There’s news, reality, original drama, action and comedy and celebrity fronted feel-good talk shows, all in ten-minute episodes. I tried an action thriller called Most Dangerous Game, based on the short story by Richard Connell about humans being hunted for sport, which has already been adapted in various guises quite a bit since the first movie in 1932. I choose it to see how big-budget action might translate to the very, very small screen. But alas, it wasn’t to be. Neither was Survive, starring Sophie Turner from Game of Thrones, or any of the other titles I tried to play. Because, despite allowing me to go through the entire signing up process, for now it’s only actually available for viewing in the US and Canada. It will remain to be seen how the launch goes, particularly at this time, and if it will end up coming to Ireland and Europe at all.

Father Brown

On a much more traditional note, I’ve rediscovered the joys of daytime television, not properly enjoyed since my lazy college days. Last week I watched an episode of Father Brown, the long-running series starring Mark Williams as the titular priest, based on the books by GK Chesterton. This particular episode began with a bucolic ideal; a well-built farmer strode through fields of corn to bright and cheerful music, which took a turn for the ominous when he spied a motorcycle cast carelessly aside. From there he marched with purpose to his farmhouse, where he berated his sleeping son for being drunk on the job. From what followed it was clear that there was no love lost between the two…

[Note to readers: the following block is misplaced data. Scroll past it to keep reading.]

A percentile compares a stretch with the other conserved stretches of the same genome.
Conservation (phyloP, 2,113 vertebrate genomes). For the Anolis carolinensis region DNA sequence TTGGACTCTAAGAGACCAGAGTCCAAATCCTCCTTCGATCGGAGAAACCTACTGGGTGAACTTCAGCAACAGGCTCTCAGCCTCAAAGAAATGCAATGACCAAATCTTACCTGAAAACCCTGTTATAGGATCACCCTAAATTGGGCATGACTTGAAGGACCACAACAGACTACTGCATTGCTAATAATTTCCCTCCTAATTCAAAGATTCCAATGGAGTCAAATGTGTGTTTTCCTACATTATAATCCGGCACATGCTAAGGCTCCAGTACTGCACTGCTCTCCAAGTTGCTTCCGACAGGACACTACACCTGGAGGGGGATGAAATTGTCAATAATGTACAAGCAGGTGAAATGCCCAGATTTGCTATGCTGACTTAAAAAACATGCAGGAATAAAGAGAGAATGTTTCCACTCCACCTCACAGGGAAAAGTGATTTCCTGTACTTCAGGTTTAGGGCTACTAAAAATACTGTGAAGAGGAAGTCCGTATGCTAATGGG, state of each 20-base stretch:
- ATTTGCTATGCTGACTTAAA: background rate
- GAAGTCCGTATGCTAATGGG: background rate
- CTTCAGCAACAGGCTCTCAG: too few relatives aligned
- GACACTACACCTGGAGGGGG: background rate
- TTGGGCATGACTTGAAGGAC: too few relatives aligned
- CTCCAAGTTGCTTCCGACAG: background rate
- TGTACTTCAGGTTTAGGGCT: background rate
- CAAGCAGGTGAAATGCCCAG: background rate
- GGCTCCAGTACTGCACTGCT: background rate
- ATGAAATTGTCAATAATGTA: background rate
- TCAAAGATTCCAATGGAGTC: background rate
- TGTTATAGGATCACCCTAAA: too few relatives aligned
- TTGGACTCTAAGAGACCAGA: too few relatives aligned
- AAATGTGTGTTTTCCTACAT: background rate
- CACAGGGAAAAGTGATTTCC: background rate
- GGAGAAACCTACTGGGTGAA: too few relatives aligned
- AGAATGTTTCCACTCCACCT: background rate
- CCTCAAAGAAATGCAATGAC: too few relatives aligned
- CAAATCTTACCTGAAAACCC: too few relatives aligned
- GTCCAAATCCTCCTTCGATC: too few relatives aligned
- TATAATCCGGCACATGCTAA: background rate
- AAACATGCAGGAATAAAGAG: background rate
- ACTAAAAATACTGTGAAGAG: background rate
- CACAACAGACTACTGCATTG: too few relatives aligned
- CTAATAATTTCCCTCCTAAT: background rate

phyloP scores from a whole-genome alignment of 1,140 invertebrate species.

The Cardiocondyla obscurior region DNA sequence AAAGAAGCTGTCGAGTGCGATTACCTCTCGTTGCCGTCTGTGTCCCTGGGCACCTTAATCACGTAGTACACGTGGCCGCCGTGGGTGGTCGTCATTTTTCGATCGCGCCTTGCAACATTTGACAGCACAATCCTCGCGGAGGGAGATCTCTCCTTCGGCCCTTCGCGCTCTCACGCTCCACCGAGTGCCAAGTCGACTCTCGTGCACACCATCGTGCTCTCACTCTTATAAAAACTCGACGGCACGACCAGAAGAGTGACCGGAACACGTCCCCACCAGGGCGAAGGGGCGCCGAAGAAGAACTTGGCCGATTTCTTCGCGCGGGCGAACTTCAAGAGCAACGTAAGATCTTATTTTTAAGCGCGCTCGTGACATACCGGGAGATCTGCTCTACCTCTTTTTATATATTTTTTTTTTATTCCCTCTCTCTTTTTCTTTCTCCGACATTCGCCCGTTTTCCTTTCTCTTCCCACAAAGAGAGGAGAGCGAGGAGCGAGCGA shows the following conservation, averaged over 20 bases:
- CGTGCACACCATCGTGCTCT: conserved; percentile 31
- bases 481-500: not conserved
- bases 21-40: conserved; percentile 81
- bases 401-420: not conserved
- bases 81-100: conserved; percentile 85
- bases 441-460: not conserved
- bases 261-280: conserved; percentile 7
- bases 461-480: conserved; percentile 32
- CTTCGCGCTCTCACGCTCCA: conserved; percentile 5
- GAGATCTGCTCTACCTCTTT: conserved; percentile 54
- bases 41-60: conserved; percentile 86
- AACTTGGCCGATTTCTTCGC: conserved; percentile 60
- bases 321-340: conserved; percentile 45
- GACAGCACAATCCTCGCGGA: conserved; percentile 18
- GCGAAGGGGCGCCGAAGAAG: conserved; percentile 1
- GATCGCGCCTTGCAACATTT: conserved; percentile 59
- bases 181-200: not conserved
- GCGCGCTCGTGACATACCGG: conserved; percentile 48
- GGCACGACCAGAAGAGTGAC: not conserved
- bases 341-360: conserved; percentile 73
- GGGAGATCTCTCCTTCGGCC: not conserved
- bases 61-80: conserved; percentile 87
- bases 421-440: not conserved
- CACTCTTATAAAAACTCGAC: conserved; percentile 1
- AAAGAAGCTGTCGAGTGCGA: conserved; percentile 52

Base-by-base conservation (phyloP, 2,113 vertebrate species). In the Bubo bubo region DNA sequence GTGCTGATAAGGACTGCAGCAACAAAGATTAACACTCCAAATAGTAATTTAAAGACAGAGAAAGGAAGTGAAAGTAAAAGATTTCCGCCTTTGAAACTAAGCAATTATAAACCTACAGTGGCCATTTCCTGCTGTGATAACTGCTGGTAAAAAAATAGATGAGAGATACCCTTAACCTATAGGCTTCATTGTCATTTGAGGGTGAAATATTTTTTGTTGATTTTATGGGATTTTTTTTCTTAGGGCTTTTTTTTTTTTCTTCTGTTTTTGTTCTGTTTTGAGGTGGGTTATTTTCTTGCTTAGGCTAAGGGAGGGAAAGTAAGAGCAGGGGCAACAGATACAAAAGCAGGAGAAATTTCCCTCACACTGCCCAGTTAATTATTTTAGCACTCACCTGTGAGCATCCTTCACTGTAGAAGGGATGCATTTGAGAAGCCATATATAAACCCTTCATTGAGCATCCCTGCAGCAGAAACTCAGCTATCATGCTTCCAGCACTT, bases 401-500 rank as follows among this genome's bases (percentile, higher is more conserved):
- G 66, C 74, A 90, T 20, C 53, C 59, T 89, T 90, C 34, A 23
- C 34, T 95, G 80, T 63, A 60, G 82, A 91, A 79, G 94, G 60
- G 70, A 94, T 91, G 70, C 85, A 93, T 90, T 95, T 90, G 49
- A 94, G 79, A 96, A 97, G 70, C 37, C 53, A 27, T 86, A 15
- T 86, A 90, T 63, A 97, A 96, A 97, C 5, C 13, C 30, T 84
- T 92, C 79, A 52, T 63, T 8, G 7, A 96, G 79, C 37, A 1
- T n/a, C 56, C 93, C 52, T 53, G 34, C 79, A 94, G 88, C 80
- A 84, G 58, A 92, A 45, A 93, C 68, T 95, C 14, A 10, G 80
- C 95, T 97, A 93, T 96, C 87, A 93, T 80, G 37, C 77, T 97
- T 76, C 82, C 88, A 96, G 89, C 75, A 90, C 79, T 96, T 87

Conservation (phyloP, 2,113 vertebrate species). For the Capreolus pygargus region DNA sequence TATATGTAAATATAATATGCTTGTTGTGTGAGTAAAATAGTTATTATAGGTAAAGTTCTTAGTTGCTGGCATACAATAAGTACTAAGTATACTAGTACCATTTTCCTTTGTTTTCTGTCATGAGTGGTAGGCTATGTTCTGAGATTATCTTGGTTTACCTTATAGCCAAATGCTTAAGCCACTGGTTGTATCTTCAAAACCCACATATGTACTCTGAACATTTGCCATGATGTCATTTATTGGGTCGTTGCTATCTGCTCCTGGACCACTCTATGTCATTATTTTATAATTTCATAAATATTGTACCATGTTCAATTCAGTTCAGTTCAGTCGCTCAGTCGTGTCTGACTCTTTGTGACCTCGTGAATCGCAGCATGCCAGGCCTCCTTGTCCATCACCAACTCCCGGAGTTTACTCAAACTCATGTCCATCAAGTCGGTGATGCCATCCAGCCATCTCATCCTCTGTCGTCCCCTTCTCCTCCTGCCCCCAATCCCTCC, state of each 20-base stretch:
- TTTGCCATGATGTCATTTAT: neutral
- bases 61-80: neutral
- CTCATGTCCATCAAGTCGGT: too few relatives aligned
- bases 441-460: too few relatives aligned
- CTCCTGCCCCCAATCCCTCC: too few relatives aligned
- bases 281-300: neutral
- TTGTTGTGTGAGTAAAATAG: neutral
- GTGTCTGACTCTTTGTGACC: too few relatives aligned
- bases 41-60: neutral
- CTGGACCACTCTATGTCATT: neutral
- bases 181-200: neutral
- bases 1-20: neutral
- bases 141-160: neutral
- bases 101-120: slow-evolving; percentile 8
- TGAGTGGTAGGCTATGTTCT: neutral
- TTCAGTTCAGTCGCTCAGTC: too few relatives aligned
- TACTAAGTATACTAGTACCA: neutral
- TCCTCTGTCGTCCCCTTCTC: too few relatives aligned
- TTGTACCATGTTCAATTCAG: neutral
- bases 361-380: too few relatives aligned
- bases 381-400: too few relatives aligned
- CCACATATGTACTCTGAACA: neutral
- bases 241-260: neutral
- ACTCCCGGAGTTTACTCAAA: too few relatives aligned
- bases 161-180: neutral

A return to lovely, soft-focus cheeriness came with the introduction to Father Brown himself, and church volunteer Mrs McCarthy. Mrs McCarthy makes haste to the doctor’s surgery when she suffers a twig to the eye, thanks to the inept flower arranging of a rival volunteer. There she meets fellow Irishwoman Oona, the young wife and receptionist of significantly older Dr Crawford. Then comes the farmer’s son barging in, upending appointments and sensibilities alike. When later he’s found dead in the farmhouse, it’s anyone’s guess who the culprit may be. A poison pen letter tapped out on a Corona typewriter could either be spelling the truth or be letting loose a major spanner in the works. Given the make of the machine, you can probably guess which it is. Luckily for the local constabulary they have Father Brown’s level-headed logic to make sense of the investigation. Unlike some other stand-alone procedurals, Father Brown has a tightly plotted, well-paced formula and compelling characters that drive the story onward. The bucolic ideal is a perfect foil to gruesome murder and the moments of levity fit in, rather than jar. It’s a great hour of television which has unfortunately been usurped on the daily schedules of RTE1 thanks to our current change in circumstances, but lots of episodes can still be found on the Player.

  • First published in The Tuam Herald on 08 04 20